• 10% professional activities (CaGIS membership, conference participation, publications, community service, etc.).

Level of financial need will be considered, if necessary, to break ties, after the primary criteria have been considered. The committee can choose to award no scholarships.

Application Procedure

  • Go to and complete the application form.
  • Compile the following:
    • the completed application form
    • a 400-word statement of educational objectives, future study or research plans and professional activities, and relationship of activities and/or research to mission of CaGIS
    • a digital transcript showing records for 2009
    • one letter of recommendation from a faculty member or supervisor familiar with your work
  • E-mail these documents; see instructions on form. Applications must arrive no later than 5:00pm CST on JANUARY 15, 2010.

Notification of Winners
The selected applicants for the scholarships will be notified on or near February 15, 2010. The winners are encouraged to attend the awards ceremony at the 2010 AAG conference or the 2010 AutoCarto conference (see for more information).

GeoDesign Summit: Preliminary Presentation Schedule

The world’s first GeoDesign Summit will be held 06-08 January 2010 at ESRI in Redlands, California. The summit will be a gathering of pioneering professionals and academics involved in transforming technology, engineering, and planning in a rapidly changing world.  The presentation schedule below is preliminary and is subject to change.  For more information on the GeoDesign Summit, visit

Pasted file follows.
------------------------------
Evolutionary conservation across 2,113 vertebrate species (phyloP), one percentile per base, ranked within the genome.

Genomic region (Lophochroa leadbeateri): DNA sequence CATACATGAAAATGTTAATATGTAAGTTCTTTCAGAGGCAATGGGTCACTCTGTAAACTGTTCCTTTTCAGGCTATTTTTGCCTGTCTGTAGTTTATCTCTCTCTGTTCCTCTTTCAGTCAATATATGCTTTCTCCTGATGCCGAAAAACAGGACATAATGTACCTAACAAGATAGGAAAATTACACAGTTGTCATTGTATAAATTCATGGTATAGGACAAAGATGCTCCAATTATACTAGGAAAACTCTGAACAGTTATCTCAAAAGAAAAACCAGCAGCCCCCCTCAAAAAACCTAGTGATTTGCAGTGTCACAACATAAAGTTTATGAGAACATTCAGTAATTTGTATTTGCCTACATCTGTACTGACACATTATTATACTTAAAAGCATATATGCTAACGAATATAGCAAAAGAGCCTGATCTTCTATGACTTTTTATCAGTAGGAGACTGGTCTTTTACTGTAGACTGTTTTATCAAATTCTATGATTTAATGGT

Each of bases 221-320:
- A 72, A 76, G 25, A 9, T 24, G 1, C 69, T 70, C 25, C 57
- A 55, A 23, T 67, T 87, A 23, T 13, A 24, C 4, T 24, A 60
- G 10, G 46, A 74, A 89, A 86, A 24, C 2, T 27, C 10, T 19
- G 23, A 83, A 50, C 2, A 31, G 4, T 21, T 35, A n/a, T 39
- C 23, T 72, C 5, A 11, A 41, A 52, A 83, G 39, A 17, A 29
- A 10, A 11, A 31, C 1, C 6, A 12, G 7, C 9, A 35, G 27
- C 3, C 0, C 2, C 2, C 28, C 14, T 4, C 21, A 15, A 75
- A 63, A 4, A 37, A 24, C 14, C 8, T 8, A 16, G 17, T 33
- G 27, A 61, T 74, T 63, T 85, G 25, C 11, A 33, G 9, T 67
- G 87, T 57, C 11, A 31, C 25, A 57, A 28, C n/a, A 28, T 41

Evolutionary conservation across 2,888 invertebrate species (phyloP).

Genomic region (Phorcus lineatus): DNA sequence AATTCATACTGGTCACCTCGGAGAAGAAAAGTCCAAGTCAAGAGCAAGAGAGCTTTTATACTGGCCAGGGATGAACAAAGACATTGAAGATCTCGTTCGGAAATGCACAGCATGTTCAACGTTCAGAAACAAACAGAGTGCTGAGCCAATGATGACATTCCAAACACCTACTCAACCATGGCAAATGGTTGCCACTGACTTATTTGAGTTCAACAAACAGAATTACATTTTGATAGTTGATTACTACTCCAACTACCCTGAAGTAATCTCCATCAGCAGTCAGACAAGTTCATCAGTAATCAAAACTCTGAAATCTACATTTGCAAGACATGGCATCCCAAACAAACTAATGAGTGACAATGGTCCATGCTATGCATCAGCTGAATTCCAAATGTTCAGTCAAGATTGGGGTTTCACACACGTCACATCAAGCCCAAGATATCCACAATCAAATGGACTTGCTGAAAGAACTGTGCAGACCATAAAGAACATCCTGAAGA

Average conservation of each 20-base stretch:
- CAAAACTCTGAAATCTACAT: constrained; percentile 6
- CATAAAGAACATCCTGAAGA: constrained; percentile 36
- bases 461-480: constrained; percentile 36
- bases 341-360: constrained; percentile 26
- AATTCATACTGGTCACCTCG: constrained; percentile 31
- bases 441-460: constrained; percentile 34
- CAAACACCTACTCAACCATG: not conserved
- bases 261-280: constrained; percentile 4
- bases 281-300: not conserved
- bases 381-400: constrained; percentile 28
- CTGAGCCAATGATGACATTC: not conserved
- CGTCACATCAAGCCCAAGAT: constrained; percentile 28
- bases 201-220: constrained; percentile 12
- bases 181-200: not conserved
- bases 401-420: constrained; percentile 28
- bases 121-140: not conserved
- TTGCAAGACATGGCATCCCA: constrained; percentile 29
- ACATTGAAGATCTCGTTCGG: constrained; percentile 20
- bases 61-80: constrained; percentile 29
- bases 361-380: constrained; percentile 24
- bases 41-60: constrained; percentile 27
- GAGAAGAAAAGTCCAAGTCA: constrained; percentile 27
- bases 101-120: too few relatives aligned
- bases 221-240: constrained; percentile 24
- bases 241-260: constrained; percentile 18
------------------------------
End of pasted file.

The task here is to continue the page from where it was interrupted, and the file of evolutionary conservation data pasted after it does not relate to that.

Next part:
Day 1 (Wednesday, 06 January 2010):

Opening statement by Jack Dangermond

Tom Fisher: What is GeoDesign and Why Its Time has Come

Will Rogers: GeoDesign in Conservation Planning: Stakeholder Driven Geoprocessing through Greenprinting

Mike Goodchild: Spatial by Design: Understanding the Special Role of GIS

Kim Tanzer, Visualizing complex systems: The role the National Academy of Environmental Design in advancing evidence-based design research

Lightning Talks: (view abstracts)

  • Geodesign: Fundamental Principals and Routes Forward
  • Participatory GeoDesign
  • Site Selection for Solar-Electrical Powerplants from a regional level to a Community location using GIS processing – and scetching tools
  • GeoDesign in environmental analysis and planning: an example
  • GeoWeb 2.0
  • 3D Visualizations of Cyber Security Events
  • GeoGames – Board Game Metaphors for GIS
  • Landscape Design with Tangible GIS
  • Lessons learn from geodesign applications by communities and farmers employing GIS and relational databases in landscape planning and management
  • GeoDesign Utilization in a Participatory Land Use Planning Process
  • Ge@Design: a multimedia design studio for geospatial collaboration

Day 2 (Thursday, 07 January 2010):

Carl Steinitz: Complexity, collaboration and scale in geographic design and planning